But Cloven Kingdom, Piazzolla Caldera, and even Beloved Renegade went on without him. In fact, I was free to watch with care all the new dancers, and appreciate the senior ones even more. The great news is that the company is in fine form, and under Michael Novak’s direction, its artistic mission has become even more relevant and rewarding. (Novak’s retirement from the stage received moderate fanfare; it was the first and last time I saw him dance the lead in Beloved Renegade, which he did quite movingly).

Sunday, November 3, 2019

Forsythe and Denes Enliven the Shed

Jill Johnson and Brit Rodemund. Photo: Mohamed Sadek.
Clearly, choreographer William Forsythe meant it when he titled his Shed bill A Quiet Evening of Dance. So much so that he appeared before the show, acting as a kind of flight attendant, showing us how to turn our phones to airplane setting, and running through the four steps to silence an Apple Watch. Nothing said about the dance, just ensuring his ideal setting in which to watch it. (It also feels a bit like managing expectations, for whatever reason.) Unfortunately, the Griffin Theater—the traditional proscenium theater in the Shed—seems to abut a hallway in which someone wearing hard-soled shoes walked repeatedly, and faint music could be heard playing, a la Trisha Brown’s Foray Forêt.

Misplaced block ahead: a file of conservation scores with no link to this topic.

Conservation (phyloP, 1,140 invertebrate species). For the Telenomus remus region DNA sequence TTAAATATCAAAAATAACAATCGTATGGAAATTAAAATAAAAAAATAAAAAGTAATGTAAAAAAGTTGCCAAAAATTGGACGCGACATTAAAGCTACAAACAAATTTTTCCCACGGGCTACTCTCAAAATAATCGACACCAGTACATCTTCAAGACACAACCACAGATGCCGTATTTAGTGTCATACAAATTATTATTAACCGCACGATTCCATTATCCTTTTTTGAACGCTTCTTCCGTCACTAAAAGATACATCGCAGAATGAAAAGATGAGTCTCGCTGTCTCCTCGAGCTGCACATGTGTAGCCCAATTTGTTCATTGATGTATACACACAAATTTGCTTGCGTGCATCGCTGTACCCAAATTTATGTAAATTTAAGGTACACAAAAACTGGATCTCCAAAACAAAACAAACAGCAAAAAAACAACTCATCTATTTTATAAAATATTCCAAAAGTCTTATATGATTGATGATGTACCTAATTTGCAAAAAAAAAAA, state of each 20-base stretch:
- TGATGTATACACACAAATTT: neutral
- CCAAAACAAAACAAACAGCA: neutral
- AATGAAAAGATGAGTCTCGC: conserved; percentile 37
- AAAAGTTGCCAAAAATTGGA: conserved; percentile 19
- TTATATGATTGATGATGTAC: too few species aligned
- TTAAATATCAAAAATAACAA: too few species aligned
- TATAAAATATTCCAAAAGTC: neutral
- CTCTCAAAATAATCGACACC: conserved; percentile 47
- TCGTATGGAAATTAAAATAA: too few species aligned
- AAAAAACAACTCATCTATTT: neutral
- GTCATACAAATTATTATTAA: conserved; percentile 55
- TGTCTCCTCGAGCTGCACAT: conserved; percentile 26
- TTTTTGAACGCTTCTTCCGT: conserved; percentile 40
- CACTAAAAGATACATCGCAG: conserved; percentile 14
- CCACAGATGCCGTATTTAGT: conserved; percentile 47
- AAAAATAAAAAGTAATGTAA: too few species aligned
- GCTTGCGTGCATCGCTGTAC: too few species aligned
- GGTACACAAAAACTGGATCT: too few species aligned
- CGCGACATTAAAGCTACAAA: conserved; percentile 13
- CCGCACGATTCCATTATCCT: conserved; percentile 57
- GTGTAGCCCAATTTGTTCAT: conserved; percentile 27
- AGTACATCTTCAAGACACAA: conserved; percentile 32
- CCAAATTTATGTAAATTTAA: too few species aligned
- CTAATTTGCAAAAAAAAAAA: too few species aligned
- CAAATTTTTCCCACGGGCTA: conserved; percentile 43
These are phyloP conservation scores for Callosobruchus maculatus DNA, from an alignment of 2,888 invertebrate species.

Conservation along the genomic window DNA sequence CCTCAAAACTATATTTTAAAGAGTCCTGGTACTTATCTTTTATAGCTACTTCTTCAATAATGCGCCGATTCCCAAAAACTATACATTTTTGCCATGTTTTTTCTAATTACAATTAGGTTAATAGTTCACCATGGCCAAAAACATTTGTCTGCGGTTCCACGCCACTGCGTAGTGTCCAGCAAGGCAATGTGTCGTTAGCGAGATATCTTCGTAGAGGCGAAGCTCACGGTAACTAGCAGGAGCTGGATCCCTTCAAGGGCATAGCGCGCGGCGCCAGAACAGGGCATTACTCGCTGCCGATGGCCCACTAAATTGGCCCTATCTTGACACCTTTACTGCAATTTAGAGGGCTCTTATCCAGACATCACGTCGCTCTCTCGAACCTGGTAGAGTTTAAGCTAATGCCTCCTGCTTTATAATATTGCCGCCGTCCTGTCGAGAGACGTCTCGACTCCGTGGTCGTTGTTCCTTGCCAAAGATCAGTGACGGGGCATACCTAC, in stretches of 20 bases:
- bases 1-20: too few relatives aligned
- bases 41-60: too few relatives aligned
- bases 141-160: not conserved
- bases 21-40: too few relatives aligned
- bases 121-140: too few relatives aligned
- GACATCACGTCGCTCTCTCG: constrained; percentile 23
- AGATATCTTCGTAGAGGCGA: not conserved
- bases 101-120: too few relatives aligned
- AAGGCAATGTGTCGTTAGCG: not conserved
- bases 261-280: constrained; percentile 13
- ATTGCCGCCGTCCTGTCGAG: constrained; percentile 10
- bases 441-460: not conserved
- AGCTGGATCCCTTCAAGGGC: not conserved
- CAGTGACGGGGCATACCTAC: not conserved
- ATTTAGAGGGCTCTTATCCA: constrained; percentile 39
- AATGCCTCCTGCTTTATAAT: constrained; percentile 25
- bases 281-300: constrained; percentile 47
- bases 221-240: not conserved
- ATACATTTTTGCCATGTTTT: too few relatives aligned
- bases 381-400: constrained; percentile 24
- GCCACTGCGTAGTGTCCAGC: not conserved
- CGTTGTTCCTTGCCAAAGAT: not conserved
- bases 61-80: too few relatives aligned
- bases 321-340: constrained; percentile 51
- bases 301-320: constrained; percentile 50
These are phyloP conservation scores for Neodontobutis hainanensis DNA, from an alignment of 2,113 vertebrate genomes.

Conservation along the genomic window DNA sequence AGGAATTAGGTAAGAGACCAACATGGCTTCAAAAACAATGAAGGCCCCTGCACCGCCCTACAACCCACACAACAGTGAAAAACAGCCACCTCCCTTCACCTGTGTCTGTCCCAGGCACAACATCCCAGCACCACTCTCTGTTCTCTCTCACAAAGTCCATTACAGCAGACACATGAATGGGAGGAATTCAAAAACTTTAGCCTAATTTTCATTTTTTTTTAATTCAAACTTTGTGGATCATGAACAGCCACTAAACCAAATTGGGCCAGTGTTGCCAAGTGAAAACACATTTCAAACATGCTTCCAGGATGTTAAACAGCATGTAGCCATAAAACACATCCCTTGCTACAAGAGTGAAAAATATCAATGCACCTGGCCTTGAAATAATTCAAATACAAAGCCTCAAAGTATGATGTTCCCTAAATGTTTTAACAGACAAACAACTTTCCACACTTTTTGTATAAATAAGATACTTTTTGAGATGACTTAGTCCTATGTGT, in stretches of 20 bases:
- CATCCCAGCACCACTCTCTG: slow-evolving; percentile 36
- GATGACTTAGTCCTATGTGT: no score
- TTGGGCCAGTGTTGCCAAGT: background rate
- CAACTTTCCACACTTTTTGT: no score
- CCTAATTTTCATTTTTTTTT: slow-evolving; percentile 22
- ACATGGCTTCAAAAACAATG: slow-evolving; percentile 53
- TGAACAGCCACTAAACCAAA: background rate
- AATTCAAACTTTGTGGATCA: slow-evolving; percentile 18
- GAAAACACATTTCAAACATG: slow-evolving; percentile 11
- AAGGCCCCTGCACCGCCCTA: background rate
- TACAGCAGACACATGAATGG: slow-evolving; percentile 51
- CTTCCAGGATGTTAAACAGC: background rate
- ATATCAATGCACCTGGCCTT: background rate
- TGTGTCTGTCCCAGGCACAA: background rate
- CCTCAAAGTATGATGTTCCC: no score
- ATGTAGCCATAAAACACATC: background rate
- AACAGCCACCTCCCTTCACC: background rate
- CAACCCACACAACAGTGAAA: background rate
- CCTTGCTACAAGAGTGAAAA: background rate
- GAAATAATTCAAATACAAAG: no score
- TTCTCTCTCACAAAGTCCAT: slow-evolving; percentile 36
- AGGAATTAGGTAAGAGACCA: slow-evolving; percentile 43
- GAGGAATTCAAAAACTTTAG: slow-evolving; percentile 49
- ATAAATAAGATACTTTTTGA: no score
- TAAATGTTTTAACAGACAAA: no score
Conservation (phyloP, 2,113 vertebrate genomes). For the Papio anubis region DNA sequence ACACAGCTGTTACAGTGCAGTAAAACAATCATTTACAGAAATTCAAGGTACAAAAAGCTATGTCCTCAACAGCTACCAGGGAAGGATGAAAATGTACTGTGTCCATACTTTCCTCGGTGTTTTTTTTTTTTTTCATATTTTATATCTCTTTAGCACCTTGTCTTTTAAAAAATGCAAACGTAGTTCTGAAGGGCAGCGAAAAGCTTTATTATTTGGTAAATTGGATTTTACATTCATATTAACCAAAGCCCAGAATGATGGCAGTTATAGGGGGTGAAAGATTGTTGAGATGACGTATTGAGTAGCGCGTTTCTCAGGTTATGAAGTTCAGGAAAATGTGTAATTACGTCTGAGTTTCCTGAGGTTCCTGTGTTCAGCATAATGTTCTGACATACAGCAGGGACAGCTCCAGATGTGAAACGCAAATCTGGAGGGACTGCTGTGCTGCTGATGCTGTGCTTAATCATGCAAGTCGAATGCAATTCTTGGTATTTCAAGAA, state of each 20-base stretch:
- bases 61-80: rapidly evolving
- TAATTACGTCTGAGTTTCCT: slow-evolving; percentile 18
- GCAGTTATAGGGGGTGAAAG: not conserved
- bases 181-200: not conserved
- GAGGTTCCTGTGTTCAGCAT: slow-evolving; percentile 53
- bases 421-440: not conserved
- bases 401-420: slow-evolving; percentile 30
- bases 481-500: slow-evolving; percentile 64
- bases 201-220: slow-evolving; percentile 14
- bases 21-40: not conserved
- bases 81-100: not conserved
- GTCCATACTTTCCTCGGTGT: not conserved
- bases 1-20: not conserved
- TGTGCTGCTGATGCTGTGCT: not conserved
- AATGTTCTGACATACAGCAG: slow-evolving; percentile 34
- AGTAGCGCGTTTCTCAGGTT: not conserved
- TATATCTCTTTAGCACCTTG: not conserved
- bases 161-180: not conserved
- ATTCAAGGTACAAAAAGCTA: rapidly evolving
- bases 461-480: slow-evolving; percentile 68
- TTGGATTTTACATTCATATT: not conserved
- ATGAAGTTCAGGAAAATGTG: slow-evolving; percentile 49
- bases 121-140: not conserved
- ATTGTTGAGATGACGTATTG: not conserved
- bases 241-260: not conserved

The first act comprised a series of duets, solos, and trios, with only some birdsong and Morton Feldman to accompany it. Forsythe is adept at many different styles—from conceptually crunchy installation/performance works, to straight up (often breakneck) ballet, to the genre he brought to the Shed, a contemporized ballet peppered with street dance and other influences. There is indeed something velvety and quiet about this style—epitomized by Jill Johnson—with its basic vocabulary moving bonelessly between rigid posés and attitudes, and held poses to meter the flow. His influence is profound in modern ballet, right down to his frequently-copied use of thick socks instead of ballet slippers. Here he took it one step further, slipping colored socks over sneakers, and pairing them with matching long-sleeved gloves to spiff up simple t-shirts and pants.